Weekend Leadership Reading 11/10/17

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Weekends are time when things slow down a little. Your weekend shouldn’t be two more regular work days. That’s a sure road to burnout. Take time to refresh yourself. Take time for something different. Take time for some of that reading you can’t find time for during the week.

Here are choice articles on hot leadership topics culled from the business schools, the business press and major consulting firms. This week there are articles about building good habits, leadership, #MeToo, and innovation.

From Eric Barker: 7 Secrets That Will Make You Build Good Habits

“If you could build good habits, you’d be on your way to a better life. Here’s what a UCLA medical school professor says are the best tips to help.”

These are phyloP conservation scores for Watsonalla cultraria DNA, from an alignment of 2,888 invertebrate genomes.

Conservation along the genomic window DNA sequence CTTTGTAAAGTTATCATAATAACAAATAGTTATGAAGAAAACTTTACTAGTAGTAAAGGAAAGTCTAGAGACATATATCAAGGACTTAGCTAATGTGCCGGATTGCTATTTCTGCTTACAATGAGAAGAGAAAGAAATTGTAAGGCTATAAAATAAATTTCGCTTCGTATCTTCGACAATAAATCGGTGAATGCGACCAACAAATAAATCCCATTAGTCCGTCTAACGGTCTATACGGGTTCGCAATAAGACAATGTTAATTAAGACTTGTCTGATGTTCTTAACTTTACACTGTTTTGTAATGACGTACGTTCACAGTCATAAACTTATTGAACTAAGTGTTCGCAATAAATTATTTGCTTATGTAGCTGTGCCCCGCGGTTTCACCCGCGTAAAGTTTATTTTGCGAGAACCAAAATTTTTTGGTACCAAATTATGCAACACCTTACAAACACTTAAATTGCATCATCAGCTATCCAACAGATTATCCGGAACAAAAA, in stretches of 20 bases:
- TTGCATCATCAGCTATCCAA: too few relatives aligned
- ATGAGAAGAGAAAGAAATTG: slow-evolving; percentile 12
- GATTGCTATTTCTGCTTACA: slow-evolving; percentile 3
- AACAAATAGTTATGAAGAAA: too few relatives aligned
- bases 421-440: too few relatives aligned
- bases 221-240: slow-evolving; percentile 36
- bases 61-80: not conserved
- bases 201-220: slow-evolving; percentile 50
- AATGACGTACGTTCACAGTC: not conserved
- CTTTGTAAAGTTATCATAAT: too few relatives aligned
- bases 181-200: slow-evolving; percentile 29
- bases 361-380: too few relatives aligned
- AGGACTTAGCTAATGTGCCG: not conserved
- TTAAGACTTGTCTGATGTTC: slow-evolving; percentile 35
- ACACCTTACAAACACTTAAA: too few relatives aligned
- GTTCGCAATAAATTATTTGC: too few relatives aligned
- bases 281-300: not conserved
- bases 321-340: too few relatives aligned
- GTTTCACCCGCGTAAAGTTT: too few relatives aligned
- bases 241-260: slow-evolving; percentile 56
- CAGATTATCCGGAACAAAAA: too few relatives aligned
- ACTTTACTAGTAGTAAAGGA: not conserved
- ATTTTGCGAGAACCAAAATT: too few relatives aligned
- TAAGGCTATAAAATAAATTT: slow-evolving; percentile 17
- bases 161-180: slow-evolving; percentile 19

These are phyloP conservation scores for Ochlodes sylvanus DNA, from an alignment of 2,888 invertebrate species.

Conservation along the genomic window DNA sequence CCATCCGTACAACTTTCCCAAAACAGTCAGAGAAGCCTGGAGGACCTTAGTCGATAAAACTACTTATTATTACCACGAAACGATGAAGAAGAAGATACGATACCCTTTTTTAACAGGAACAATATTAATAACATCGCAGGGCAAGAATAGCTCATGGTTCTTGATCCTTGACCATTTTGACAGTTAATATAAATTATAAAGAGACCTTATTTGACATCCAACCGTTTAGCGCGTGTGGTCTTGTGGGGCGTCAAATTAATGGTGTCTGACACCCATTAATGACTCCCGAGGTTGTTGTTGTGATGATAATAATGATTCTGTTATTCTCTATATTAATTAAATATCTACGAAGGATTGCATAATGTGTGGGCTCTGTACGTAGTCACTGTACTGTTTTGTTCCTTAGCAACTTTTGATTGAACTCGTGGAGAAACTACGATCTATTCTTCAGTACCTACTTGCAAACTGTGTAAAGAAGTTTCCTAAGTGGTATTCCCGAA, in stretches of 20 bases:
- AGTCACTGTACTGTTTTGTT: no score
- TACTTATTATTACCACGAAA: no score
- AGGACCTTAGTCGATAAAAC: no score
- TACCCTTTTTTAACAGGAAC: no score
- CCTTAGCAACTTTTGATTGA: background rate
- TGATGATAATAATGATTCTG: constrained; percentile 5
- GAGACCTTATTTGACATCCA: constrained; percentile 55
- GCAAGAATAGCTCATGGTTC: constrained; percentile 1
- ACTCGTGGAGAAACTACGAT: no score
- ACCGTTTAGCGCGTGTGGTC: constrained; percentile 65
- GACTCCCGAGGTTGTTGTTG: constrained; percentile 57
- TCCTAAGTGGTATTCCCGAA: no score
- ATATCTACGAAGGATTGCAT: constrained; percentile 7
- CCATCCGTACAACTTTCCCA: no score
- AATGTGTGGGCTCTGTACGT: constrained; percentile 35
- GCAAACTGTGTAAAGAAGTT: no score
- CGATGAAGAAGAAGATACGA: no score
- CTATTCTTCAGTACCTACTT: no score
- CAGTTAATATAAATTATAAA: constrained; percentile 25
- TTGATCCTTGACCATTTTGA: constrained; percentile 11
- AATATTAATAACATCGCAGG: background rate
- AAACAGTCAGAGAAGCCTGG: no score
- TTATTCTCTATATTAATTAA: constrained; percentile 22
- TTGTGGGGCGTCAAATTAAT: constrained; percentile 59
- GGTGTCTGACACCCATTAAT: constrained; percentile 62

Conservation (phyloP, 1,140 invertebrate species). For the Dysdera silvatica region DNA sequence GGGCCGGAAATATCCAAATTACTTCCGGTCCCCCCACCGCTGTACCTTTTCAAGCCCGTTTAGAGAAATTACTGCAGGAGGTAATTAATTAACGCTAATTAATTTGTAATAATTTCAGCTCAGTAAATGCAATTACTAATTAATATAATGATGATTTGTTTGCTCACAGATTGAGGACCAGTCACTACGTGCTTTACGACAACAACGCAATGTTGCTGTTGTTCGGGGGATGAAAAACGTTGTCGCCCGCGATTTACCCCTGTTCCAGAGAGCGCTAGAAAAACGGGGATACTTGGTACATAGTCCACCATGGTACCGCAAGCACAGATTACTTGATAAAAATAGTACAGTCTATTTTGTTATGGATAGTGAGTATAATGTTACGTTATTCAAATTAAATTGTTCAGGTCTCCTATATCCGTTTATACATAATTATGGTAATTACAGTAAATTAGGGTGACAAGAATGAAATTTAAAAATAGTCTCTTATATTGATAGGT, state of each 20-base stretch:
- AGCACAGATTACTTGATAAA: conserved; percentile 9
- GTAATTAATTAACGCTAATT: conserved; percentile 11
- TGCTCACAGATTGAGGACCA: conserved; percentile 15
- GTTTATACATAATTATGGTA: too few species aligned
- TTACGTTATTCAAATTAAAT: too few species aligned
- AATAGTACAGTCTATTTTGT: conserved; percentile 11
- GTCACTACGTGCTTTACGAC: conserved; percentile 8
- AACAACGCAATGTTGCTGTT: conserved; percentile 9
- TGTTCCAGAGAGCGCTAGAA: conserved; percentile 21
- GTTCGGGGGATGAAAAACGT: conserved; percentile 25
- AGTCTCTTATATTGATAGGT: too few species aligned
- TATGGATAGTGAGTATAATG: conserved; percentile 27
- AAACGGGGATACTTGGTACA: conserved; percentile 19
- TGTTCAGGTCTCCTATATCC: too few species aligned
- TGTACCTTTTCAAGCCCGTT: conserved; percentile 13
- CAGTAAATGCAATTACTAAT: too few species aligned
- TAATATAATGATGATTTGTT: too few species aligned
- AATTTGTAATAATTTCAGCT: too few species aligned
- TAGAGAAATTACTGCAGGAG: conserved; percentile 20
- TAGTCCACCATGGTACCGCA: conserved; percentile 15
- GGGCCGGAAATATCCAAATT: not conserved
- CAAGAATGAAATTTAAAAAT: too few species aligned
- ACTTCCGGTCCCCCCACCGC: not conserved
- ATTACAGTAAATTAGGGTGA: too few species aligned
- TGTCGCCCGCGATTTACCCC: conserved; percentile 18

Book Suggestion: Barking Up the Wrong Tree by Eric Barker

From Ben Horowitz: The First Rule of Leadership

“This interview revealed a fundamental key to leadership: In order to be a great leader, you must be yourself. If you try to be someone else, not only will you not be able to lead, but you’ll be ashamed to have people emulate you.”

Book Suggestion: The Hard Thing about Hard Things by Ben Horowitz

From Ian C. Woodward: Leadership Is a Journey, Not a Destination

“Every context requires different talents and skills, so leaders must stay deeply aware and learn to adjust themselves along the way.”

From Rosabeth Moss Kanter: In Tackling #MeToo, Don’t Ignore Micro-Insults That Harm Women’s Careers

“The #MeToo movement is giving women power to speak out against sexual harassment, but Rosabeth Moss Kanter worries about less visible, but still harmful, ‘micro-insults’ that undermine careers of women.”

From Greg Satell: To Solve Complex Problems, You Need A Networked Solution

“Every leader tries to keep things simple and predictable. You hire good people, treat them well, give them clear objectives and do your best to stay out of their way. If you do your homework, plan things well and your people execute efficiently, everything should go off without a hitch. Or so the thinking goes.”

Book Suggestion: Mapping Innovation by Greg Satell

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